The myth of Jackie Robinson’s refusal to play for the Giants

Originally posted on Dodger Insider:


By Mark Langill

The biggest myth in the history of the Dodgers-Giants rivalry is that Brooklyn’s Jackie Robinson retired prior to the 1957 season rather than accept a trade to the New York Giants.

At age 37 in 1956, Robinson batted .275 in 117 games with 10 home runs, 43 RBI and 12 stolen bases while dividing his time at second base, third base, first base and the outfield. On December 12 that year, Brooklyn sent Robinson to the Giants in exchange for pitcher Dick Littlefield and $30,000.

The trade occurred on the same day Robinson decided to retire from baseball and accept an executive position with Chock Full o’ Nuts. By the time Dodger general manager Buzzie Bavasi called with the news, Robinson had signed a two-year contract with William H. Black, the president of the popular chain of coffee shops, to become the director of personnel for the…

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Podcast #163 — The Debut of Quick Hitters

Pepper-Covers-163

In Monday’s show, we look back at the injuries, pine tar, surprising teams and more from the second week of baseball. Steve ranks his favorite airlines, we talk about our listener meet up and more.

We introduce a new segment, “Quick Hitters,” and play a round of Stump the Steve.

Adam Jones Made a “Controversial” Comment About Tanaka, So Here’s a Classic Orioles-Yankees Fight Clip

Oh and here is the “controversial” quote from Jones via Newsday:

“Why don’t you ask Tanaka about me? I’m the one who’s been over here in the major leagues for a while,” the Baltimore Orioles‘ center fielder said Tuesday, according to Newsday. “Congratulations, he did it over there. Don’t make it like he’s the dirtiest guy in the world. He was 24-0 — in Japan. Am I [supposed] to go home and say I faced Tanaka tonight? Just go throw a party that I faced Tanaka? It’s another pitcher,” Jones told Newsday. “Another pitcher in the rotation. Nothing special to me. It’s just another guy that we have to go through to get to where we want to be.”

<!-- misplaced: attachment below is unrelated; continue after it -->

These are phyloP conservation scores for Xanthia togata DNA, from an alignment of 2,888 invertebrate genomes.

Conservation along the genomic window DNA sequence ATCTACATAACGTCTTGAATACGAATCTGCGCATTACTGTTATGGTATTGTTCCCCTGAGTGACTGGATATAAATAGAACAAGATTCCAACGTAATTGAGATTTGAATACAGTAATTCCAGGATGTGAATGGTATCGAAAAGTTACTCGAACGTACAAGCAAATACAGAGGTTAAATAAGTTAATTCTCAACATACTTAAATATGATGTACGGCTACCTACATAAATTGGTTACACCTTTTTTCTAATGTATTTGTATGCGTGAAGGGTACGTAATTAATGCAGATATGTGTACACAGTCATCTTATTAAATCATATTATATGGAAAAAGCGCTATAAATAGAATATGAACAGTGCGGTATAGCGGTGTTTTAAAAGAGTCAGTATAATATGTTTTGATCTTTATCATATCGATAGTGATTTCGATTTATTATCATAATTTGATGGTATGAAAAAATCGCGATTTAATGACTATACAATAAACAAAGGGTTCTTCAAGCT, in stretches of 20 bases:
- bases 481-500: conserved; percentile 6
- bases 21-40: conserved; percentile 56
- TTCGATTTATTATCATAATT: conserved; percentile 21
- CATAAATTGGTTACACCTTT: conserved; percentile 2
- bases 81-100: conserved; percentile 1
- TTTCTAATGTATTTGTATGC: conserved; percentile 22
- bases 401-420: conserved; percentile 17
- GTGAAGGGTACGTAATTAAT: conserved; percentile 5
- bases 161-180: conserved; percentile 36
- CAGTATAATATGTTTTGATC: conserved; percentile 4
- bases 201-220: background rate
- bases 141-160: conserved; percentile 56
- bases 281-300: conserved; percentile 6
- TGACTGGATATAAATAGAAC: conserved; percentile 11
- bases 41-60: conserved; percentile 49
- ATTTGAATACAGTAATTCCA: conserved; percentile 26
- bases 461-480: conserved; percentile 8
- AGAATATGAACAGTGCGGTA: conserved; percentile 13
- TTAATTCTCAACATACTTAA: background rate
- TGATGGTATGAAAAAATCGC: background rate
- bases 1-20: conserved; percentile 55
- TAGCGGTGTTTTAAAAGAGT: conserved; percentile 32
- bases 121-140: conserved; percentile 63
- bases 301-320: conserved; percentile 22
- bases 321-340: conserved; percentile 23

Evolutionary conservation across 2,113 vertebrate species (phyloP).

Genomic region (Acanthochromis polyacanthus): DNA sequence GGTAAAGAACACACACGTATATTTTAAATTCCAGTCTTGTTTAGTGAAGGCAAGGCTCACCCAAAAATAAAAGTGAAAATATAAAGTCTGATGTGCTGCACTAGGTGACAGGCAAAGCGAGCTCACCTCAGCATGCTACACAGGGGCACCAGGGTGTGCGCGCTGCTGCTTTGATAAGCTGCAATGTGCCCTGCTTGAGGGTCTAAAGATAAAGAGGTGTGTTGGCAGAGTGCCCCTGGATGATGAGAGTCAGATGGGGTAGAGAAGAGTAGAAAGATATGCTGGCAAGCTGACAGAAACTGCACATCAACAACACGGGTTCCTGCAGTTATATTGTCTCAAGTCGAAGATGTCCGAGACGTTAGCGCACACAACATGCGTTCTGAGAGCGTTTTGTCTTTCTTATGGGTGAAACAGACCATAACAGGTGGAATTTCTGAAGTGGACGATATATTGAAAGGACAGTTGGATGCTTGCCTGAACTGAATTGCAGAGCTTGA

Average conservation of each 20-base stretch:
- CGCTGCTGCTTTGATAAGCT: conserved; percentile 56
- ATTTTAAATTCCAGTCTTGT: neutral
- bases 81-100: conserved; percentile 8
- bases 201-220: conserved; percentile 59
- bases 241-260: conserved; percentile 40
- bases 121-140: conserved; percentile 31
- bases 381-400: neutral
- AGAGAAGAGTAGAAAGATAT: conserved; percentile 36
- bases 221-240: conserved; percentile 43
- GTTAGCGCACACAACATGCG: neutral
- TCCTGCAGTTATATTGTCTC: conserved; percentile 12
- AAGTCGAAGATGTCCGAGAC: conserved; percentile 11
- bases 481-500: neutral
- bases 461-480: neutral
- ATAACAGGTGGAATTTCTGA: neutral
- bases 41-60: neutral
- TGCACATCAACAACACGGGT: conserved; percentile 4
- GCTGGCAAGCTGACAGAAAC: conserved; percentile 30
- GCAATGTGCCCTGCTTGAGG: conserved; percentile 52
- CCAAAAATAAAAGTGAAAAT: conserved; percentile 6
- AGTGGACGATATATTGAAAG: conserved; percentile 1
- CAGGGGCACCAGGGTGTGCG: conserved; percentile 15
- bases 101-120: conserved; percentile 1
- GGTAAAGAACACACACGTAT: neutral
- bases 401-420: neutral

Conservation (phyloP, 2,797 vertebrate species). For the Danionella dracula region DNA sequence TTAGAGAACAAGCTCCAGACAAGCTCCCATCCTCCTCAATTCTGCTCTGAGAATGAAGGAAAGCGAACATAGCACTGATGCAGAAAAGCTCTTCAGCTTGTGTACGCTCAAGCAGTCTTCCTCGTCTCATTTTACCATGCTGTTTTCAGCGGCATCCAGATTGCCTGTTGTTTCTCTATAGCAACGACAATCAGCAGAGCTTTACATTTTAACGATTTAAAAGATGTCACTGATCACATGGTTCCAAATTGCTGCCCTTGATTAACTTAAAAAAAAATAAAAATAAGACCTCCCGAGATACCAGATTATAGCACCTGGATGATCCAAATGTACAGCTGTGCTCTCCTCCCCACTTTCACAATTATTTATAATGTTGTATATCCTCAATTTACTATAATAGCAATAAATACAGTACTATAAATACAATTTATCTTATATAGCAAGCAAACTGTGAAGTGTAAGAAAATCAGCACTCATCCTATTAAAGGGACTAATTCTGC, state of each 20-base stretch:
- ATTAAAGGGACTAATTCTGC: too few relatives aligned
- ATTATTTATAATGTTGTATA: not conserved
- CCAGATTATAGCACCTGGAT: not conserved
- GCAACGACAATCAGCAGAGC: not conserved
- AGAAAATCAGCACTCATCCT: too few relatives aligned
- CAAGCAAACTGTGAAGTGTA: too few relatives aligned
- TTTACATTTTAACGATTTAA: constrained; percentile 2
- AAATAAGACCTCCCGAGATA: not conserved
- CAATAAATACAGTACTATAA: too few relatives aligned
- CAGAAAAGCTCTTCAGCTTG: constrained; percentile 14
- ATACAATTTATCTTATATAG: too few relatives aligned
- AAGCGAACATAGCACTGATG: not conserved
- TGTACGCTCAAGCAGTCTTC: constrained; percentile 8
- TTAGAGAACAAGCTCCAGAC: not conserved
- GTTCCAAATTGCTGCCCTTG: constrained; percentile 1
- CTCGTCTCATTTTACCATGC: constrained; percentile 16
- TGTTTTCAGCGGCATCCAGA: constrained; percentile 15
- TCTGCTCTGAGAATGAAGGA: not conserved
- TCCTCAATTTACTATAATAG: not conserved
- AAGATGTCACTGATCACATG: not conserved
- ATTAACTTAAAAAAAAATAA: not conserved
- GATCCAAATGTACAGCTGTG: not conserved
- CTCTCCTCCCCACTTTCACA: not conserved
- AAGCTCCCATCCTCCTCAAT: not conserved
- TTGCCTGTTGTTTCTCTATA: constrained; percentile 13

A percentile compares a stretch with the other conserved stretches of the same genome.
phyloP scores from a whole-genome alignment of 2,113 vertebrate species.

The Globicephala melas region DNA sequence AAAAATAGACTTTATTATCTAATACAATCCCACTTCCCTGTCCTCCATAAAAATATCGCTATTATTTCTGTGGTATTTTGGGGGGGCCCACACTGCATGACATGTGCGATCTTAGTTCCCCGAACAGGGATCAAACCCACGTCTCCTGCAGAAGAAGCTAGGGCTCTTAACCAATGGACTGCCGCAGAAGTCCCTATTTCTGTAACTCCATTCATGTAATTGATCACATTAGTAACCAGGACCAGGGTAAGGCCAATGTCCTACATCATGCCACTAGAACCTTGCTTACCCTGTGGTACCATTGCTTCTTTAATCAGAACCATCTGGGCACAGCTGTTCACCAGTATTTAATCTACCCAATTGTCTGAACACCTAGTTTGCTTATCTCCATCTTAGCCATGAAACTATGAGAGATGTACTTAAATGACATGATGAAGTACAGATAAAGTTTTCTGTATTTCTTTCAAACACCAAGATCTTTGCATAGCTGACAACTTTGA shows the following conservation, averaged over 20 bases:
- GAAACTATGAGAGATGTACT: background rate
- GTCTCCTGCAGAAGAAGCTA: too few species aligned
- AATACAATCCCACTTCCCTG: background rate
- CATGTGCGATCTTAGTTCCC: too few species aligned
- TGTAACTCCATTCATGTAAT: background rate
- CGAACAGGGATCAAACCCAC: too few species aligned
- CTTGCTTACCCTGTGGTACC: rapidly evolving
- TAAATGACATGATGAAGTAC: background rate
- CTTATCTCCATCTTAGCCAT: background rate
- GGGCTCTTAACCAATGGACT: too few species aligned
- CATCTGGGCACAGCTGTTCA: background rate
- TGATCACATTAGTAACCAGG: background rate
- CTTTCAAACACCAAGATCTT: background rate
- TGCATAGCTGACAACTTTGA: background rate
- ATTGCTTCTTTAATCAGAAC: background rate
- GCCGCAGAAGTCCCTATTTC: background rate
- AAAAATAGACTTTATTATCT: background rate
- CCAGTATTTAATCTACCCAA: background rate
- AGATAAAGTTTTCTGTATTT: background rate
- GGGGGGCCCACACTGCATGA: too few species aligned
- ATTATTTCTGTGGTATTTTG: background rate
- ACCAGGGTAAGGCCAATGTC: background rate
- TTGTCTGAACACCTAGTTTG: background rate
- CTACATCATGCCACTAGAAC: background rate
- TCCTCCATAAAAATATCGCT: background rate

David Ortiz Sets Record for Slowest Home Run Trot Around the Bases

Originally posted on Extra Mustard - SI.com:


Red Sox slugger David Ortiz managed to set a new record for slow on Wednesday evening by taking 32.91 to round the bases after hitting a three-run home run. According to Wezen-ball.com’s Tater Trot Tracker , this was the slowest base trot ever recorded.

The previous record for slowest walk around the bases belonged to Bobby Abreu, who posted a 31.56 second jog in 2012.

Ortiz’s glacial pace was compounded by an especially long stare down of the ball as it flirted with the right field foul pole in Fenway.

Ortiz has regularly dominated the slowest home run trot list, having 7 of the 10 slowest time in Major League Baseball last season.

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Corbin Bernsen (aka “Roger Dorn” from Major League) Visits Miller Park

Originally posted on John & Cait...Plus Nine:

Yesterday marked the 25th anniversary of the release of “Major League,” arguably one of the greatest baseball movies ever made, and one with strong Milwaukee ties.

For those of you kiddos who weren’t born back in 1989, even you have to have seen this classic (and highly quotable) film about  a rag-tag group of fictional Cleveland Indians players that rise up to win the American League pennant. Much of the movie was actually shot at Milwaukee County Stadium, which doubles for Cleveland Municipal Stadium in the film, and the movie features our own Bob Uecker as the team’s broadcaster, Harry Doyle…. and, wait, why am I telling you all this? You HAVE seen this movie, haven’t you?

Actor Corbin Bernsen, who played the character of Roger Dorn, a one-time star third baseman, in the movie,  is in town today as part of the Milwaukee Admirals’ “Salute to Major League” night tonight vs…

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